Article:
Union native Larry Copeland marked off one of his bucket list items late last month when he arrived in Washington on a boat he had navigated down the Missouri River from Montana.
After spending the evening in Franklin County, Copeland, who lives in Grand Junction, Colo., set off Saturday morning, Aug. 25, to complete his journey in St. Charles, before returning by car to Union to spend more time with relatives.
“It was neat,” Copeland told The Missourian a few days later. “It was everything I’d hoped it would be. I saw some really neat country.”
Joining him for various stretches of the trip were relatives and friends. Among them, Bill Hervey, who lives in Kansas City but grew up in the Union/Beaufort area, and Del and Lynne Rinne, Beaufort.
Driving a support vehicle along the river road were Copeland’s cousins, Chuck Copeland of Union and Joe Eye of Sullivan. Chuck’s nephew, Steve, also took part in the trip.
It had long been a dream of Copeland’s to traverse the entire length of the Missouri River, much like Lewis and Clark did over 200 years ago. A self-described super fan of the famous explorers, Copeland has read more than a dozen books on Lewis and Clark and said as he floated downstream, he tried to imagine what their experience would have been like.
A 1957 graduate of Union High School, Copeland grew up in Franklin County and spent a lot of recreational time on the Missouri River.
“My dad had a gas station and garage here where he sold boats and motors, so I was on the river a lot demonstrating boats and water skiing,” he said.
Two years ago, Copeland spent three weeks canoeing the section of the Missouri River in Montana with his son, daughter-in-law, six grandchildren and a friend for the fun and experience of it, camping along the way. He had always planned to complete the trip and since retiring recently from a career as an orthopedic surgeon, he felt now was an opportune time.
Copeland purchased a boat specifically for the journey — a 23-foot aluminum boat with a small cabin and a V-8 engine.
On Aug. 10, he and three of his friends from Grand Junction picked up where he had left off in 2010, at Fort Peck Reservoir in northeast Montana.
“This time, we didn’t rough it,” said Copeland. “We pulled out each night and stayed in hotels.”
They floated with him to Omaha, and then they headed back home to work. He picked up Hervey in Kansas City, and the Rinnes in Columbia for the stretch in to Washington.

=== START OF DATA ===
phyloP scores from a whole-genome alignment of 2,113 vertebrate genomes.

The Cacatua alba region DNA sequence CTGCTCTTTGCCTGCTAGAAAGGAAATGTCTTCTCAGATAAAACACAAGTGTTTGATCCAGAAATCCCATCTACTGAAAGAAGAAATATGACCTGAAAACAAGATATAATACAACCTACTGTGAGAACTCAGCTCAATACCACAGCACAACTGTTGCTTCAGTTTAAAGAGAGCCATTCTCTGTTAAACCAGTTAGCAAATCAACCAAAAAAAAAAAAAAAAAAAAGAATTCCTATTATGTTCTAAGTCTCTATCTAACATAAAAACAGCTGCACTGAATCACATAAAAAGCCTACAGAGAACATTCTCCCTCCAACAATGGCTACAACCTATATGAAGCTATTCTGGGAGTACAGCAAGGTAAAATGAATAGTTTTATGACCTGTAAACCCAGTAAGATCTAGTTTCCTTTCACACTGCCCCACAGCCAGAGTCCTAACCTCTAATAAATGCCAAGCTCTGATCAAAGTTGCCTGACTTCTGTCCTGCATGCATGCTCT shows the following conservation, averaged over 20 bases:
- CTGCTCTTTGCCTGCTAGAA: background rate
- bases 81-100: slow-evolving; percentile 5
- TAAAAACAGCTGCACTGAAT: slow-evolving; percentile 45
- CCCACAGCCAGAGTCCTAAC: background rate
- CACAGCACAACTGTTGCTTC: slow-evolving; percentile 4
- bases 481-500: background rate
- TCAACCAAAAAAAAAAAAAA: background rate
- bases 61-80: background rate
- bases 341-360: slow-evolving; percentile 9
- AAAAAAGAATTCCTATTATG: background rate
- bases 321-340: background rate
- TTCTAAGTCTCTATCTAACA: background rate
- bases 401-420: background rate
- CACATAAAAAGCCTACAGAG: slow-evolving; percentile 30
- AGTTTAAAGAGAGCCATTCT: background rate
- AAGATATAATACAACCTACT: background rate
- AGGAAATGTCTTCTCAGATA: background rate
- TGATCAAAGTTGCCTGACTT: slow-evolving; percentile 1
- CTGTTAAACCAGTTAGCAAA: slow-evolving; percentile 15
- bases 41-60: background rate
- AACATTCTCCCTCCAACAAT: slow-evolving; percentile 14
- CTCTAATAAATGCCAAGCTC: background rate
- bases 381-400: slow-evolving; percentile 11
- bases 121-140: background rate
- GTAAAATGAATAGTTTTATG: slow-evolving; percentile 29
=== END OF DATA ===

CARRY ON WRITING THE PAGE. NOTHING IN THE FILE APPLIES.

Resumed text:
Copeland said floating down river was an interesting way to see parts of the country he’d never visited. One of the things that struck him the most was seeing the effects of the oil boom going on in North Dakota.
“It’s like a gold rush,” Copeland remarked, noting so many workers rushed there to get in on the demand. “The traffic was like St. Louis at rush hour.
“There were people living in tents, there were thousands of campers . . . and the number of pickup trucks, big trucks and all of the equipment . . . it was everywhere.”
Copeland had planned a schedule for his entire trip, allotting so much time at each stop, but when he reached Bismarck, he put the schedule on hold for a day so he could explore the city more.
“I visited the Lewis and Clark Museum there and I went to the Mandan village where they lived their first winter (on the expedition),” he said.
Further downriver in South Dakota and Nebraska, Copeland said he was shocked to see the effects of the drought on corn crops.
“They were half the height and a lot of them had no ears,” he commented.
Pierre, S.D., he said, was “very pretty.” The Capitol building was a classical design compared with the one in North Dakota, which Copeland described as more of an “office building.”
In Lower Brule, S.D., Copeland opted to stay his night off the river at a Sioux Tribe casino hotel. In a neighboring town, he attended a powwow that he said had the look and feel of a state fair.
“There were kids riding around on horses, dancing, crafts, booths to see . . . and I was pleasantly surprised at how polite and friendly everyone was.”
In Sioux City, Copeland was impressed by the multi-million dollar homes lining the riverbank for about a five-mile stretch.
“They were absolutely beautiful,” he said.
After Sioux City, the river became much easier to navigate because of the channel markers, said Copeland, noting that is where the Army Corps of Engineers takes over.
Looking back on his 15-day trip, Copeland was all smiles.
“It was neat, just a great experience,” he said. “We really had no problems along the way.”
And although he had a great time, Copeland said he was ready to get home, a 1,300-acre mountain ranch where he likes to spend time with his nine grandchildren.
Old classmates of Copeland’s who may have missed him on his brief stop in Union last month won’t have to wait long to see him. He plans to come back this month for the Class of ’57’s 55th reunion.